If you steer by Course Over Ground you'll never get there, or, if that is a slight exaggeration, you'll certainly experience a world of frustruation trying to.

The way to cross a body of water with cross currents is to calculate, using a tidal stream atlas, how far you will be pushed off course along the way first in one direction, then in the other. You add all this up to get a result like -- if I steer directly towards my waypoint, I will end up 12 miles east of there. Then you calculate how many degrees different you need to steer in order to correct out that 12 mile error. Then you steer that heading for the whole passage, ignoring COG completely, and not paying attention to the fact that you are being swept way over this way, then way over that way. Your course looks like a big "S" on your chart plotter. You can check how accurate your calculations were by watching the XTE function on the plotter hour by hour.

COG becomes relevant ONLY in the last hour or two. Meanwhile, you MUST know your heading in order to navigate successfully. I guess this is pretty basic information for anyone who sails in tidal waters, but for anyone who actually thinks that heading is a useless piece of information -- here you are.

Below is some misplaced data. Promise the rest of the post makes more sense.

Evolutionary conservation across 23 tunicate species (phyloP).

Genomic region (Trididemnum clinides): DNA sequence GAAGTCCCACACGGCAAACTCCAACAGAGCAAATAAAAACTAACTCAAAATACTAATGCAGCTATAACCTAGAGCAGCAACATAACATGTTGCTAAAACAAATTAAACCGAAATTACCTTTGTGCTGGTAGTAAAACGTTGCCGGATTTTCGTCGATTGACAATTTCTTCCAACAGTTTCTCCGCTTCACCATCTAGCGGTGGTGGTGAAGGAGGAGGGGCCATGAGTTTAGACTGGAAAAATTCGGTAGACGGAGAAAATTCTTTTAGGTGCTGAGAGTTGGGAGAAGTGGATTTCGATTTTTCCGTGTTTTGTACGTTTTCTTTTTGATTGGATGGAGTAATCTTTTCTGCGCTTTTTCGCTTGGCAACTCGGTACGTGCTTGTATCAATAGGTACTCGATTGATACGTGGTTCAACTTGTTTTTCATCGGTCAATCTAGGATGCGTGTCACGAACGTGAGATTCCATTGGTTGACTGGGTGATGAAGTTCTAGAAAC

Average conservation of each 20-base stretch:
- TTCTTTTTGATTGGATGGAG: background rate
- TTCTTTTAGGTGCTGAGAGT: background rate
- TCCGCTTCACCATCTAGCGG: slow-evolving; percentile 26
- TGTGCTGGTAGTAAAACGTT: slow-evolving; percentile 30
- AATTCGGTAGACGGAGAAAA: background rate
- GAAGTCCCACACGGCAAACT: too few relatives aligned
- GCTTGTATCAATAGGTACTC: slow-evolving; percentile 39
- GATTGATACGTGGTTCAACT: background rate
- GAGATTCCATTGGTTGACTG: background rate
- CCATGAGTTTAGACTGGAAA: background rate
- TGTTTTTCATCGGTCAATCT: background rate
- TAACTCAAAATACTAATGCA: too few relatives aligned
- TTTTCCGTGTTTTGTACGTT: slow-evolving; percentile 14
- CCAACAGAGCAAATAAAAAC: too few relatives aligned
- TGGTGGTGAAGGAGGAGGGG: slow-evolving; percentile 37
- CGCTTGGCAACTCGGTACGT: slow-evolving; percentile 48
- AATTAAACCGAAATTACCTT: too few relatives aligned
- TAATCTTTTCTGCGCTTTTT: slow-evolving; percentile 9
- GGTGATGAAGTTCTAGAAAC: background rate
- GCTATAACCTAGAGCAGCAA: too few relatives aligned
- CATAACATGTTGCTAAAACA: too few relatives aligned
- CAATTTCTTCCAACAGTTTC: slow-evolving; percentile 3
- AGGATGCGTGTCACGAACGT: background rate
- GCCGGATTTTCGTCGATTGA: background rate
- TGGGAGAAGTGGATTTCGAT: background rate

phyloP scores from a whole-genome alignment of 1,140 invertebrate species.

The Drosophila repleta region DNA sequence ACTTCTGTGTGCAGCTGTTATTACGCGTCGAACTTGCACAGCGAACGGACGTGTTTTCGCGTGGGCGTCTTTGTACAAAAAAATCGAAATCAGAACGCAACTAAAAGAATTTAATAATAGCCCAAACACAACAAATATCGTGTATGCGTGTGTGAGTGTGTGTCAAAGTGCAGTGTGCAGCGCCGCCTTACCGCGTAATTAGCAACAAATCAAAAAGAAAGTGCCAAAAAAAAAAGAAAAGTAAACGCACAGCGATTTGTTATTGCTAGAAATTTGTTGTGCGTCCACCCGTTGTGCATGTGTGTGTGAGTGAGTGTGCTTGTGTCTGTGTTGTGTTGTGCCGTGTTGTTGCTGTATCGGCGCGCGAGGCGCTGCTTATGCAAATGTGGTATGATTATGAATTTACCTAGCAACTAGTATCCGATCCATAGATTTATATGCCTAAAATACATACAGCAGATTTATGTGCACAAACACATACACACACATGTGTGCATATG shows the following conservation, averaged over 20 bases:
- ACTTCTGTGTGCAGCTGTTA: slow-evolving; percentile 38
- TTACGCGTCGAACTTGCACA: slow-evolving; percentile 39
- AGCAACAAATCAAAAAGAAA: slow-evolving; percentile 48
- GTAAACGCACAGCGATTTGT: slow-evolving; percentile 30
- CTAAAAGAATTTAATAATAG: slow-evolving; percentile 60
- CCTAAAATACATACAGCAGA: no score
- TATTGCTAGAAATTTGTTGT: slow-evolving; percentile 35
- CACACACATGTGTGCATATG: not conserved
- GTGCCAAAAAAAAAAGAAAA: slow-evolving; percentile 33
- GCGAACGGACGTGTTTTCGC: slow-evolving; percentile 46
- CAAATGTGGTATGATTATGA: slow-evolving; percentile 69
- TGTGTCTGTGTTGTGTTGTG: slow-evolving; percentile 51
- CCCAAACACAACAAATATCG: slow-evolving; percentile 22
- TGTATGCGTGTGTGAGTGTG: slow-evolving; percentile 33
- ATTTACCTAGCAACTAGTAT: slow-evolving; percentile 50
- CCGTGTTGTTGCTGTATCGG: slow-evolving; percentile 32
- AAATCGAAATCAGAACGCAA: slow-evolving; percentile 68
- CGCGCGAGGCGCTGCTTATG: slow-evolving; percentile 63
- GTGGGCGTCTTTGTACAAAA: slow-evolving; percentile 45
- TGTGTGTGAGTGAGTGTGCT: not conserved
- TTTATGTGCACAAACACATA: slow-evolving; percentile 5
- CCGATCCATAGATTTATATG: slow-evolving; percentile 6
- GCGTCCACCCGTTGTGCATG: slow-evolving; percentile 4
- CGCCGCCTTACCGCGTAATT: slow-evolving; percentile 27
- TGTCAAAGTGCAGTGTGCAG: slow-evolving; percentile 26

Well there are many ways to skin a cat. You could in as you say get a fairly good idea of how far west you would need to point the boat in order to account for what you believe the tide will be and you could use the binacle compass and tide tables for the basis of that. Or you could use the real time information generated by your instruments. In other words keep pointing the boat west until you are traveling in the direction you want to move in. Which would be COG.

So i guess we do things differently. I've just arrived in Samui after 8 days sailing into current from Hong kong. I'm pretty sure none of us looked at the binacle compassfor more than a cursory glance. We certainly didn't do any navigation by it. Chartplotter and instrument readouts is how we navigated. I think its how most people do it. But, no, its not the only way.
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Old 24-05-2011, 06:52   #83